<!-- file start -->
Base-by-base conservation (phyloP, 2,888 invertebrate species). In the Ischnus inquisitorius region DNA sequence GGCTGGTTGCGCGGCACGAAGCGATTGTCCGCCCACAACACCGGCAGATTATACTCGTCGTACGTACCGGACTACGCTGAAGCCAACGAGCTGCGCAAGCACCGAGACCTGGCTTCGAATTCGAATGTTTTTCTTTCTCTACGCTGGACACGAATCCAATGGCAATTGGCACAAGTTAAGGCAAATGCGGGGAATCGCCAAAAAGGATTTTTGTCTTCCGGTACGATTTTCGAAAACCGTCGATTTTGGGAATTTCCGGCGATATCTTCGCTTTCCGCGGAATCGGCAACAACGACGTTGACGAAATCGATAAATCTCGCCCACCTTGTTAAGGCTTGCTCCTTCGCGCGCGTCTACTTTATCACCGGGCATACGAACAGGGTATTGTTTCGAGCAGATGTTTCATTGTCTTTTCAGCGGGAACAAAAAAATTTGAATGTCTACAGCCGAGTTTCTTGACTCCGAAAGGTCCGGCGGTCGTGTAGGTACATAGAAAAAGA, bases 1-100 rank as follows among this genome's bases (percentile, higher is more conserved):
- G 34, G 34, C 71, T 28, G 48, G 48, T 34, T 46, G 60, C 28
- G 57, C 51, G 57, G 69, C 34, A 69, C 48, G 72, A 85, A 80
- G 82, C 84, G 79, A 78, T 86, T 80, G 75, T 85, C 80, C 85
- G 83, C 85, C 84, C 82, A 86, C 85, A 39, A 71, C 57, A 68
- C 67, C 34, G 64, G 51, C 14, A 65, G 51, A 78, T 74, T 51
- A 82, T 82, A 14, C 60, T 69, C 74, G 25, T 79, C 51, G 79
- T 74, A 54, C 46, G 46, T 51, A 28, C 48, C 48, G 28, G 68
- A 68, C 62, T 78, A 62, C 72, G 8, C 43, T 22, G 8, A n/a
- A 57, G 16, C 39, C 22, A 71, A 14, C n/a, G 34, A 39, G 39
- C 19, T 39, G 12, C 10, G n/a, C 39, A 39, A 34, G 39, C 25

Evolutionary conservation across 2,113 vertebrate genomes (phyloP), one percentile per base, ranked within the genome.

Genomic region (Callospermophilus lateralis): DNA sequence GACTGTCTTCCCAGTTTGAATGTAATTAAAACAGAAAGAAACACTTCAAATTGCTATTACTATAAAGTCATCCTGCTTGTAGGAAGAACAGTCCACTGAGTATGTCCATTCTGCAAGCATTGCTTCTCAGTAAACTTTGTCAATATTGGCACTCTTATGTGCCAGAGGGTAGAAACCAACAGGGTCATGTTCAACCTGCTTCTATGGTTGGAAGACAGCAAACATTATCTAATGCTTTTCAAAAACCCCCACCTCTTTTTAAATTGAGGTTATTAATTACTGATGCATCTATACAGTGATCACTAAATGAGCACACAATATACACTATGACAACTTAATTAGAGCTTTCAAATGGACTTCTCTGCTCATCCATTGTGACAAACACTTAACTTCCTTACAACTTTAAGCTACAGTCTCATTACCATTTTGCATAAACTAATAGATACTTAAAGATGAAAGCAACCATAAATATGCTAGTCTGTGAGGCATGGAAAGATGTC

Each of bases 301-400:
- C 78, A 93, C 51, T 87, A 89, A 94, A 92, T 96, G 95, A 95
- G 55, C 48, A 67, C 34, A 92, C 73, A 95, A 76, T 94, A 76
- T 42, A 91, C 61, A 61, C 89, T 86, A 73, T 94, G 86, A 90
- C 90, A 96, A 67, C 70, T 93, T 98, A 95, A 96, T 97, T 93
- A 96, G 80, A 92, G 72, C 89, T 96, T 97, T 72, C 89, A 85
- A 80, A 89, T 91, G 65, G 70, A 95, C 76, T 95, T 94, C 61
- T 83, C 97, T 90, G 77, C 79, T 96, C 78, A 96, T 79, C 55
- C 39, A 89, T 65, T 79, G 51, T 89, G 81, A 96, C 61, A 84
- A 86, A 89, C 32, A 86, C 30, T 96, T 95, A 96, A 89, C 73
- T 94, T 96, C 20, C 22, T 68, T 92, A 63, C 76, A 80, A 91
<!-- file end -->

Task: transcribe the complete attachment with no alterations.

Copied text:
Base-by-base conservation (phyloP, 2,888 invertebrate species). In the Ischnus inquisitorius region DNA sequence GGCTGGTTGCGCGGCACGAAGCGATTGTCCGCCCACAACACCGGCAGATTATACTCGTCGTACGTACCGGACTACGCTGAAGCCAACGAGCTGCGCAAGCACCGAGACCTGGCTTCGAATTCGAATGTTTTTCTTTCTCTACGCTGGACACGAATCCAATGGCAATTGGCACAAGTTAAGGCAAATGCGGGGAATCGCCAAAAAGGATTTTTGTCTTCCGGTACGATTTTCGAAAACCGTCGATTTTGGGAATTTCCGGCGATATCTTCGCTTTCCGCGGAATCGGCAACAACGACGTTGACGAAATCGATAAATCTCGCCCACCTTGTTAAGGCTTGCTCCTTCGCGCGCGTCTACTTTATCACCGGGCATACGAACAGGGTATTGTTTCGAGCAGATGTTTCATTGTCTTTTCAGCGGGAACAAAAAAATTTGAATGTCTACAGCCGAGTTTCTTGACTCCGAAAGGTCCGGCGGTCGTGTAGGTACATAGAAAAAGA, bases 1-100 rank as follows among this genome's bases (percentile, higher is more conserved):
- G 34, G 34, C 71, T 28, G 48, G 48, T 34, T 46, G 60, C 28
- G 57, C 51, G 57, G 69, C 34, A 69, C 48, G 72, A 85, A 80
- G 82, C 84, G 79, A 78, T 86, T 80, G 75, T 85, C 80, C 85
- G 83, C 85, C 84, C 82, A 86, C 85, A 39, A 71, C 57, A 68
- C 67, C 34, G 64, G 51, C 14, A 65, G 51, A 78, T 74, T 51
- A 82, T 82, A 14, C 60, T 69, C 74, G 25, T 79, C 51, G 79
- T 74, A 54, C 46, G 46, T 51, A 28, C 48, C 48, G 28, G 68
- A 68, C 62, T 78, A 62, C 72, G 8, C 43, T 22, G 8, A n/a
- A 57, G 16, C 39, C 22, A 71, A 14, C n/a, G 34, A 39, G 39
- C 19, T 39, G 12, C 10, G n/a, C 39, A 39, A 34, G 39, C 25

Evolutionary conservation across 2,113 vertebrate genomes (phyloP), one percentile per base, ranked within the genome.

Genomic region (Callospermophilus lateralis): DNA sequence GACTGTCTTCCCAGTTTGAATGTAATTAAAACAGAAAGAAACACTTCAAATTGCTATTACTATAAAGTCATCCTGCTTGTAGGAAGAACAGTCCACTGAGTATGTCCATTCTGCAAGCATTGCTTCTCAGTAAACTTTGTCAATATTGGCACTCTTATGTGCCAGAGGGTAGAAACCAACAGGGTCATGTTCAACCTGCTTCTATGGTTGGAAGACAGCAAACATTATCTAATGCTTTTCAAAAACCCCCACCTCTTTTTAAATTGAGGTTATTAATTACTGATGCATCTATACAGTGATCACTAAATGAGCACACAATATACACTATGACAACTTAATTAGAGCTTTCAAATGGACTTCTCTGCTCATCCATTGTGACAAACACTTAACTTCCTTACAACTTTAAGCTACAGTCTCATTACCATTTTGCATAAACTAATAGATACTTAAAGATGAAAGCAACCATAAATATGCTAGTCTGTGAGGCATGGAAAGATGTC

Each of bases 301-400:
- C 78, A 93, C 51, T 87, A 89, A 94, A 92, T 96, G 95, A 95
- G 55, C 48, A 67, C 34, A 92, C 73, A 95, A 76, T 94, A 76
- T 42, A 91, C 61, A 61, C 89, T 86, A 73, T 94, G 86, A 90
- C 90, A 96, A 67, C 70, T 93, T 98, A 95, A 96, T 97, T 93
- A 96, G 80, A 92, G 72, C 89, T 96, T 97, T 72, C 89, A 85
- A 80, A 89, T 91, G 65, G 70, A 95, C 76, T 95, T 94, C 61
- T 83, C 97, T 90, G 77, C 79, T 96, C 78, A 96, T 79, C 55
- C 39, A 89, T 65, T 79, G 51, T 89, G 81, A 96, C 61, A 84
- A 86, A 89, C 32, A 86, C 30, T 96, T 95, A 96, A 89, C 73
- T 94, T 96, C 20, C 22, T 68, T 92, A 63, C 76, A 80, A 91